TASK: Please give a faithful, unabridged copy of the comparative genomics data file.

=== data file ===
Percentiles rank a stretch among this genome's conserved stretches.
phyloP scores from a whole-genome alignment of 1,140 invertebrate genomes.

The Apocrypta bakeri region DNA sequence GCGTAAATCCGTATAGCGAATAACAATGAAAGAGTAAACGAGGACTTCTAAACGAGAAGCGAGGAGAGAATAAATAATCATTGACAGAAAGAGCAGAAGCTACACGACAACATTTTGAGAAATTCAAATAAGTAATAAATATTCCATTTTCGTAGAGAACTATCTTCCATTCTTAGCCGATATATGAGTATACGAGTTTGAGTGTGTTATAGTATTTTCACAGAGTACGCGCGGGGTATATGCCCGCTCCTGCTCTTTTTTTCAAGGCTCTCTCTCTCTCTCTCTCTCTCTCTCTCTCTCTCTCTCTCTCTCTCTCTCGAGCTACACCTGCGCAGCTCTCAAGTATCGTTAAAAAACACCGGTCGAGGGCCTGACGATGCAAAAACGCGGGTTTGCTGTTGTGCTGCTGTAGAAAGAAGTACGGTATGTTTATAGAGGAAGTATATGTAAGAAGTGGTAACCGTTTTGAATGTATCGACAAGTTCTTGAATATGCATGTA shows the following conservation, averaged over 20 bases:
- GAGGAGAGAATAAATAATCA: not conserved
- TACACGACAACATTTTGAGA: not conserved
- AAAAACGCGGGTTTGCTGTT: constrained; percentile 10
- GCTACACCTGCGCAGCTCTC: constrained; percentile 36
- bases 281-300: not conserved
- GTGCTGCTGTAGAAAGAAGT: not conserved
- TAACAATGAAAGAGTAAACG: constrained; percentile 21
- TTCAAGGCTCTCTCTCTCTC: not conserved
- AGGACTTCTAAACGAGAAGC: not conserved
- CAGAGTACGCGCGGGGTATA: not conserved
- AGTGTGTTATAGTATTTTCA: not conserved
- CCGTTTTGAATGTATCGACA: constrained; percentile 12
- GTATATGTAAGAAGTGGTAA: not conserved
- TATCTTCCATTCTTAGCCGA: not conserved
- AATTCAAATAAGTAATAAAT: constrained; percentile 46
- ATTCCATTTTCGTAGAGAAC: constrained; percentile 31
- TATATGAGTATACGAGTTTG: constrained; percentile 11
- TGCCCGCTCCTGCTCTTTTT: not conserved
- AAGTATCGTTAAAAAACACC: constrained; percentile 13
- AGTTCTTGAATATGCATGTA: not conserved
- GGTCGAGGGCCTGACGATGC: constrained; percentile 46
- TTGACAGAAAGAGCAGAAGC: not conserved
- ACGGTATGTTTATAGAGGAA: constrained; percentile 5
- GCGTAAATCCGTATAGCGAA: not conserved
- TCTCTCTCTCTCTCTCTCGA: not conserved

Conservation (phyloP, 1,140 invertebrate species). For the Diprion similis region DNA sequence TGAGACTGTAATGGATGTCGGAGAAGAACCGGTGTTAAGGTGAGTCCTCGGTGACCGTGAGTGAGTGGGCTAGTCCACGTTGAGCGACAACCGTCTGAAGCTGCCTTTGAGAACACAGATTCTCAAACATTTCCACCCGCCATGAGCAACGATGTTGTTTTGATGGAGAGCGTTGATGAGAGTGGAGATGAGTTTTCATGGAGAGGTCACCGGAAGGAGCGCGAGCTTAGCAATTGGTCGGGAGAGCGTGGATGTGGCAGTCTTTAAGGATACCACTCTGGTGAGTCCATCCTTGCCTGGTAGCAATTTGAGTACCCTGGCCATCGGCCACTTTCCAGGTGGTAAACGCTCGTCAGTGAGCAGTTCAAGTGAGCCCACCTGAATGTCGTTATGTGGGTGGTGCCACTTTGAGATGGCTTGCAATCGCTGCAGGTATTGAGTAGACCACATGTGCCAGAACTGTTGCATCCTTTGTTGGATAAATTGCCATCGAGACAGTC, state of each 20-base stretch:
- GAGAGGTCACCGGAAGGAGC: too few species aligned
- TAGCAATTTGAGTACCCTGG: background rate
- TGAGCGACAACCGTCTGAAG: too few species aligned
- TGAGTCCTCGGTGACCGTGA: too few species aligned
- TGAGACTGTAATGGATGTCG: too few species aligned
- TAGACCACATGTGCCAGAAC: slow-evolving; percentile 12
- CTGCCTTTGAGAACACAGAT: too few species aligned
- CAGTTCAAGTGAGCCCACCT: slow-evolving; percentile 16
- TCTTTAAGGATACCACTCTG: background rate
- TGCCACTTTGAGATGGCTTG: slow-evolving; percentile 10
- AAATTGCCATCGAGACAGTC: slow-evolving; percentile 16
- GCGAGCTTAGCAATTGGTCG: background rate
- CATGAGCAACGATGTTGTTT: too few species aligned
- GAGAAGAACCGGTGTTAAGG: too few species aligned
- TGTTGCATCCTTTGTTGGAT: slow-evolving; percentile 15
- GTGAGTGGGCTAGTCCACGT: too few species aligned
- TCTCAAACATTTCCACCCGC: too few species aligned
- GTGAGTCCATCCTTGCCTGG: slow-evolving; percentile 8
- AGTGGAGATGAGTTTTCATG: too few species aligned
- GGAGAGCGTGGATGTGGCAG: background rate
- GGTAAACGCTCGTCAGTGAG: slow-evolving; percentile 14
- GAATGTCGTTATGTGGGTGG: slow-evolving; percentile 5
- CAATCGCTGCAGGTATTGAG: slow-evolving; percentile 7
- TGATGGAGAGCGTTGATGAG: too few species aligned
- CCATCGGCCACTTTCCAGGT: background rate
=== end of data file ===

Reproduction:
Percentiles rank a stretch among this genome's conserved stretches.
phyloP scores from a whole-genome alignment of 1,140 invertebrate genomes.

The Apocrypta bakeri region DNA sequence GCGTAAATCCGTATAGCGAATAACAATGAAAGAGTAAACGAGGACTTCTAAACGAGAAGCGAGGAGAGAATAAATAATCATTGACAGAAAGAGCAGAAGCTACACGACAACATTTTGAGAAATTCAAATAAGTAATAAATATTCCATTTTCGTAGAGAACTATCTTCCATTCTTAGCCGATATATGAGTATACGAGTTTGAGTGTGTTATAGTATTTTCACAGAGTACGCGCGGGGTATATGCCCGCTCCTGCTCTTTTTTTCAAGGCTCTCTCTCTCTCTCTCTCTCTCTCTCTCTCTCTCTCTCTCTCTCTCTCTCGAGCTACACCTGCGCAGCTCTCAAGTATCGTTAAAAAACACCGGTCGAGGGCCTGACGATGCAAAAACGCGGGTTTGCTGTTGTGCTGCTGTAGAAAGAAGTACGGTATGTTTATAGAGGAAGTATATGTAAGAAGTGGTAACCGTTTTGAATGTATCGACAAGTTCTTGAATATGCATGTA shows the following conservation, averaged over 20 bases:
- GAGGAGAGAATAAATAATCA: not conserved
- TACACGACAACATTTTGAGA: not conserved
- AAAAACGCGGGTTTGCTGTT: constrained; percentile 10
- GCTACACCTGCGCAGCTCTC: constrained; percentile 36
- bases 281-300: not conserved
- GTGCTGCTGTAGAAAGAAGT: not conserved
- TAACAATGAAAGAGTAAACG: constrained; percentile 21
- TTCAAGGCTCTCTCTCTCTC: not conserved
- AGGACTTCTAAACGAGAAGC: not conserved
- CAGAGTACGCGCGGGGTATA: not conserved
- AGTGTGTTATAGTATTTTCA: not conserved
- CCGTTTTGAATGTATCGACA: constrained; percentile 12
- GTATATGTAAGAAGTGGTAA: not conserved
- TATCTTCCATTCTTAGCCGA: not conserved
- AATTCAAATAAGTAATAAAT: constrained; percentile 46
- ATTCCATTTTCGTAGAGAAC: constrained; percentile 31
- TATATGAGTATACGAGTTTG: constrained; percentile 11
- TGCCCGCTCCTGCTCTTTTT: not conserved
- AAGTATCGTTAAAAAACACC: constrained; percentile 13
- AGTTCTTGAATATGCATGTA: not conserved
- GGTCGAGGGCCTGACGATGC: constrained; percentile 46
- TTGACAGAAAGAGCAGAAGC: not conserved
- ACGGTATGTTTATAGAGGAA: constrained; percentile 5
- GCGTAAATCCGTATAGCGAA: not conserved
- TCTCTCTCTCTCTCTCTCGA: not conserved

Conservation (phyloP, 1,140 invertebrate species). For the Diprion similis region DNA sequence TGAGACTGTAATGGATGTCGGAGAAGAACCGGTGTTAAGGTGAGTCCTCGGTGACCGTGAGTGAGTGGGCTAGTCCACGTTGAGCGACAACCGTCTGAAGCTGCCTTTGAGAACACAGATTCTCAAACATTTCCACCCGCCATGAGCAACGATGTTGTTTTGATGGAGAGCGTTGATGAGAGTGGAGATGAGTTTTCATGGAGAGGTCACCGGAAGGAGCGCGAGCTTAGCAATTGGTCGGGAGAGCGTGGATGTGGCAGTCTTTAAGGATACCACTCTGGTGAGTCCATCCTTGCCTGGTAGCAATTTGAGTACCCTGGCCATCGGCCACTTTCCAGGTGGTAAACGCTCGTCAGTGAGCAGTTCAAGTGAGCCCACCTGAATGTCGTTATGTGGGTGGTGCCACTTTGAGATGGCTTGCAATCGCTGCAGGTATTGAGTAGACCACATGTGCCAGAACTGTTGCATCCTTTGTTGGATAAATTGCCATCGAGACAGTC, state of each 20-base stretch:
- GAGAGGTCACCGGAAGGAGC: too few species aligned
- TAGCAATTTGAGTACCCTGG: background rate
- TGAGCGACAACCGTCTGAAG: too few species aligned
- TGAGTCCTCGGTGACCGTGA: too few species aligned
- TGAGACTGTAATGGATGTCG: too few species aligned
- TAGACCACATGTGCCAGAAC: slow-evolving; percentile 12
- CTGCCTTTGAGAACACAGAT: too few species aligned
- CAGTTCAAGTGAGCCCACCT: slow-evolving; percentile 16
- TCTTTAAGGATACCACTCTG: background rate
- TGCCACTTTGAGATGGCTTG: slow-evolving; percentile 10
- AAATTGCCATCGAGACAGTC: slow-evolving; percentile 16
- GCGAGCTTAGCAATTGGTCG: background rate
- CATGAGCAACGATGTTGTTT: too few species aligned
- GAGAAGAACCGGTGTTAAGG: too few species aligned
- TGTTGCATCCTTTGTTGGAT: slow-evolving; percentile 15
- GTGAGTGGGCTAGTCCACGT: too few species aligned
- TCTCAAACATTTCCACCCGC: too few species aligned
- GTGAGTCCATCCTTGCCTGG: slow-evolving; percentile 8
- AGTGGAGATGAGTTTTCATG: too few species aligned
- GGAGAGCGTGGATGTGGCAG: background rate
- GGTAAACGCTCGTCAGTGAG: slow-evolving; percentile 14
- GAATGTCGTTATGTGGGTGG: slow-evolving; percentile 5
- CAATCGCTGCAGGTATTGAG: slow-evolving; percentile 7
- TGATGGAGAGCGTTGATGAG: too few species aligned
- CCATCGGCCACTTTCCAGGT: background rate